Not all industrial machines are capable of this. In order to qualify, the machine must have a spring loaded reverse and be equipped with a means to mount a pedal chain. Below I've pictured the back of the stitch length regulator. There you can see a small hoop where I've installed the chain. The chain then hangs out the bottom of the machine down to the pedal. Stepping on the pedal pulls on the chain which flips the stitch regulator lever up causing the machine to reverse! My pedal has also been harvested from a cast iron Singer and bolts easily onto any of the slots on a standard K leg frame.

While it takes a little bit of coordination, foot activated reverse sewing is a real time saver and frees up both hands to control the fabric. I've configured my rig such that the motor is controlled by my left foot, while my right operates the reverse and knee lifter. 

If you do decide to install a chain pedal reverse, you might consider removing the oil pan altogether or perhaps cut a larger opening for the chain to come through. As it is, the chain sometimes gets tangled up with the knee lift mechanism--especially when tilting the machine back.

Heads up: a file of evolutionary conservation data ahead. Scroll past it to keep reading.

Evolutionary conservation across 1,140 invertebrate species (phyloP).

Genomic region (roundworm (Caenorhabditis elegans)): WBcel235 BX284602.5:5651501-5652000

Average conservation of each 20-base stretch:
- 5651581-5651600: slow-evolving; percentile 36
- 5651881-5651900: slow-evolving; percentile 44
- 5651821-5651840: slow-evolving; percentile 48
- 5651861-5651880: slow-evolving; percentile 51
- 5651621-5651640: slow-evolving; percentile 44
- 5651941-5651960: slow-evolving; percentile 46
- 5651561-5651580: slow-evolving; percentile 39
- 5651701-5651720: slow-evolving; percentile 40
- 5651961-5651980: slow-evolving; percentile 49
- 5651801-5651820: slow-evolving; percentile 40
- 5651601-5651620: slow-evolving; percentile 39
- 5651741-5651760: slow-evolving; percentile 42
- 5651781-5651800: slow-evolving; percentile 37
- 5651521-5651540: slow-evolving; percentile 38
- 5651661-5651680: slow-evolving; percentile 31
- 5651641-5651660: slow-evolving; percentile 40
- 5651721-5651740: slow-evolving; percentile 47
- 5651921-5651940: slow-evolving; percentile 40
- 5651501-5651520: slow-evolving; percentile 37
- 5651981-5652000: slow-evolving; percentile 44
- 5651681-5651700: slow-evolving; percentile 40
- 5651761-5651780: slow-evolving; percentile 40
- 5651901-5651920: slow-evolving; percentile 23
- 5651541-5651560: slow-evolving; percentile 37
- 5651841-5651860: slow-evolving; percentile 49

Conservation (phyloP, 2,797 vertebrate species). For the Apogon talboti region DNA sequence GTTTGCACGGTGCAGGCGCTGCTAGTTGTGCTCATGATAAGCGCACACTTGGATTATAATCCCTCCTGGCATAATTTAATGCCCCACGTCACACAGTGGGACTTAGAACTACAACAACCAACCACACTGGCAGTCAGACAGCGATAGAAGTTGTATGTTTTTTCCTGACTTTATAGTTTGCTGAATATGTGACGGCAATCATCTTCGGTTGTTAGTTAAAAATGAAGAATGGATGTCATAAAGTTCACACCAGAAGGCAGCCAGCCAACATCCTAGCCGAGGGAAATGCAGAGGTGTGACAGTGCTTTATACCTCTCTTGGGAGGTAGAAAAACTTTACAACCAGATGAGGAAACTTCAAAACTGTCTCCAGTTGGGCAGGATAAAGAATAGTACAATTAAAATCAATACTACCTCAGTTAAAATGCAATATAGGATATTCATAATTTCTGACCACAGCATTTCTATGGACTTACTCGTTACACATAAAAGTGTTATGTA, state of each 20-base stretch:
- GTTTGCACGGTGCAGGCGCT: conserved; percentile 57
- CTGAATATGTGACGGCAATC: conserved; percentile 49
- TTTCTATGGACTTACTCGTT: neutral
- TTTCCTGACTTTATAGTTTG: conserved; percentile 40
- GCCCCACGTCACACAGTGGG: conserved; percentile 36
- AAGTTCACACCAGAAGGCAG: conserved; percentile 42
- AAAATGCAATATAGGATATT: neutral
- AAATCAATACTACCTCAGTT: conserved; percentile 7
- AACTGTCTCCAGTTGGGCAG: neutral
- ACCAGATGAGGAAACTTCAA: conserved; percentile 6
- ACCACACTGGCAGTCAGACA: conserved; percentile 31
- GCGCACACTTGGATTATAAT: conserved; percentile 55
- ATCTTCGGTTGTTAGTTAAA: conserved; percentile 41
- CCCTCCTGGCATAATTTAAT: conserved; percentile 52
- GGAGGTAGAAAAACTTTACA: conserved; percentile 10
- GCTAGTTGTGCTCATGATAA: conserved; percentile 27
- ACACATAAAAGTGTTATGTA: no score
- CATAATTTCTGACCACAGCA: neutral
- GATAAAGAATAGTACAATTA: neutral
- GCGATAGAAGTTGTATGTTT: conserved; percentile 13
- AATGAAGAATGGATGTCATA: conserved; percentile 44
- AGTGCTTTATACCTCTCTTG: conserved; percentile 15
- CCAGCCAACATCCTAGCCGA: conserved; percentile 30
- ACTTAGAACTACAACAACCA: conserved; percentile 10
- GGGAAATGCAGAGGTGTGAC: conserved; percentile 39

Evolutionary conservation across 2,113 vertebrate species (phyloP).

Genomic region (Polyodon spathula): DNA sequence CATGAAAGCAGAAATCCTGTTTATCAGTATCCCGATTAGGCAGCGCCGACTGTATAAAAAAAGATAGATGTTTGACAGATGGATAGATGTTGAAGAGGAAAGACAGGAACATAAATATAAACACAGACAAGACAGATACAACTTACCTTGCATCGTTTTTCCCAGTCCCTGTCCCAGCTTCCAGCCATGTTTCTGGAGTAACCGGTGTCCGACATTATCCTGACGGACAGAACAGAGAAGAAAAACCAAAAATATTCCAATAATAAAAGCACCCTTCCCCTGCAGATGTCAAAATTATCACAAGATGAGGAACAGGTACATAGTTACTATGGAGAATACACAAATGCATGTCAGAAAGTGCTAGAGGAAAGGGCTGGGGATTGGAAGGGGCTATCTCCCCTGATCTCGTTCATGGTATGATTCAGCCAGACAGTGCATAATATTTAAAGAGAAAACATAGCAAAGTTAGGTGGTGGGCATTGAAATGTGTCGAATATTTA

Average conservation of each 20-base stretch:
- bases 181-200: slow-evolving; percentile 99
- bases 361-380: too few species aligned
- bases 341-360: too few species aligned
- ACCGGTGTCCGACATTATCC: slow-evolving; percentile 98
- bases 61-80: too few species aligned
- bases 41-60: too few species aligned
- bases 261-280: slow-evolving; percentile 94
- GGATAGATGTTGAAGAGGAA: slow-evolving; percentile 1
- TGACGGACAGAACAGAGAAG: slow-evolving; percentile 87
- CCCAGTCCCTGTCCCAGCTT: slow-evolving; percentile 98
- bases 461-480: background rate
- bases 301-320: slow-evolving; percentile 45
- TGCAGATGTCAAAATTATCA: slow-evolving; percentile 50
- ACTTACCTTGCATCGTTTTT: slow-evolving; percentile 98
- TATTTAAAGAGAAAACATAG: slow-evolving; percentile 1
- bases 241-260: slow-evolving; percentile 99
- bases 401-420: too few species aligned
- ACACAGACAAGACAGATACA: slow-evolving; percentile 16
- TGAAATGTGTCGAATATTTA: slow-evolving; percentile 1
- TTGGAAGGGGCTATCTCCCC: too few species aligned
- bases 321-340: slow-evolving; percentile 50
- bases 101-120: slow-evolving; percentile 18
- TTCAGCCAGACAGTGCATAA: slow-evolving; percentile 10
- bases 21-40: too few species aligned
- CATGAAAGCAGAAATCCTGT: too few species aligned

The 138 is super smooth and outside of the constant hum of the clutch motor, is relatively quiet. I've installed this in my other table that has a servo motor and find it comparable in volume to a domestic and in some instances quieter. This is largely due to its streamlined internals. There's basically one long horizontal shaft that drives the needle bar with a Pitman arm to regulate the zigzag pendulum swing. All of the adjustments are easily accessible.

Unlike domestics, industrials like to be oiled often as they are running at much higher speeds. Oiling ports can be found all over and are marked clearly in red.